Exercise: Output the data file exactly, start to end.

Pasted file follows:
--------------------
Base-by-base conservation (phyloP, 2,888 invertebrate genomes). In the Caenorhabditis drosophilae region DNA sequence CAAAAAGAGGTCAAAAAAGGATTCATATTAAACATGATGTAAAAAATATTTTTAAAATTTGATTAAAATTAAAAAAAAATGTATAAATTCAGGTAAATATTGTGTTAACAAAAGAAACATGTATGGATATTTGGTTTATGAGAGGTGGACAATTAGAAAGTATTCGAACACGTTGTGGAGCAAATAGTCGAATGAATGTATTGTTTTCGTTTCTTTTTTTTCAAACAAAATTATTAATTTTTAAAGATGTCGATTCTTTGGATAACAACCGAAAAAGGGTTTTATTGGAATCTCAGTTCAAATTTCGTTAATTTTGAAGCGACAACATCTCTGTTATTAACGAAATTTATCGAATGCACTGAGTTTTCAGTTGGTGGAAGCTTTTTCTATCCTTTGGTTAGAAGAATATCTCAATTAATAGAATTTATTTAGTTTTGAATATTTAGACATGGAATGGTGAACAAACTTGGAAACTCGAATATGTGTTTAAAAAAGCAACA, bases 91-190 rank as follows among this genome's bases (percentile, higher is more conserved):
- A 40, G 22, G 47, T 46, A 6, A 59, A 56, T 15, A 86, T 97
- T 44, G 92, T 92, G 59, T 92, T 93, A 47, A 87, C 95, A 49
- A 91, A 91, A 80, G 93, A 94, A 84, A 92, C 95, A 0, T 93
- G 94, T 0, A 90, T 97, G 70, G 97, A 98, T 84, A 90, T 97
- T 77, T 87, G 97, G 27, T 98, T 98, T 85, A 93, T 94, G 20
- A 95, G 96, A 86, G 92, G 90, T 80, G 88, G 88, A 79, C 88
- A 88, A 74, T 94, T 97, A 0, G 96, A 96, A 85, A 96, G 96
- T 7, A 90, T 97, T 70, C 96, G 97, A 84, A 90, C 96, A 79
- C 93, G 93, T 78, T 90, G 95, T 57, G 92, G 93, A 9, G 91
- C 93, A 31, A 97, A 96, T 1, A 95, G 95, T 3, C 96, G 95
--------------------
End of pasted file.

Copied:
Base-by-base conservation (phyloP, 2,888 invertebrate genomes). In the Caenorhabditis drosophilae region DNA sequence CAAAAAGAGGTCAAAAAAGGATTCATATTAAACATGATGTAAAAAATATTTTTAAAATTTGATTAAAATTAAAAAAAAATGTATAAATTCAGGTAAATATTGTGTTAACAAAAGAAACATGTATGGATATTTGGTTTATGAGAGGTGGACAATTAGAAAGTATTCGAACACGTTGTGGAGCAAATAGTCGAATGAATGTATTGTTTTCGTTTCTTTTTTTTCAAACAAAATTATTAATTTTTAAAGATGTCGATTCTTTGGATAACAACCGAAAAAGGGTTTTATTGGAATCTCAGTTCAAATTTCGTTAATTTTGAAGCGACAACATCTCTGTTATTAACGAAATTTATCGAATGCACTGAGTTTTCAGTTGGTGGAAGCTTTTTCTATCCTTTGGTTAGAAGAATATCTCAATTAATAGAATTTATTTAGTTTTGAATATTTAGACATGGAATGGTGAACAAACTTGGAAACTCGAATATGTGTTTAAAAAAGCAACA, bases 91-190 rank as follows among this genome's bases (percentile, higher is more conserved):
- A 40, G 22, G 47, T 46, A 6, A 59, A 56, T 15, A 86, T 97
- T 44, G 92, T 92, G 59, T 92, T 93, A 47, A 87, C 95, A 49
- A 91, A 91, A 80, G 93, A 94, A 84, A 92, C 95, A 0, T 93
- G 94, T 0, A 90, T 97, G 70, G 97, A 98, T 84, A 90, T 97
- T 77, T 87, G 97, G 27, T 98, T 98, T 85, A 93, T 94, G 20
- A 95, G 96, A 86, G 92, G 90, T 80, G 88, G 88, A 79, C 88
- A 88, A 74, T 94, T 97, A 0, G 96, A 96, A 85, A 96, G 96
- T 7, A 90, T 97, T 70, C 96, G 97, A 84, A 90, C 96, A 79
- C 93, G 93, T 78, T 90, G 95, T 57, G 92, G 93, A 9, G 91
- C 93, A 31, A 97, A 96, T 1, A 95, G 95, T 3, C 96, G 95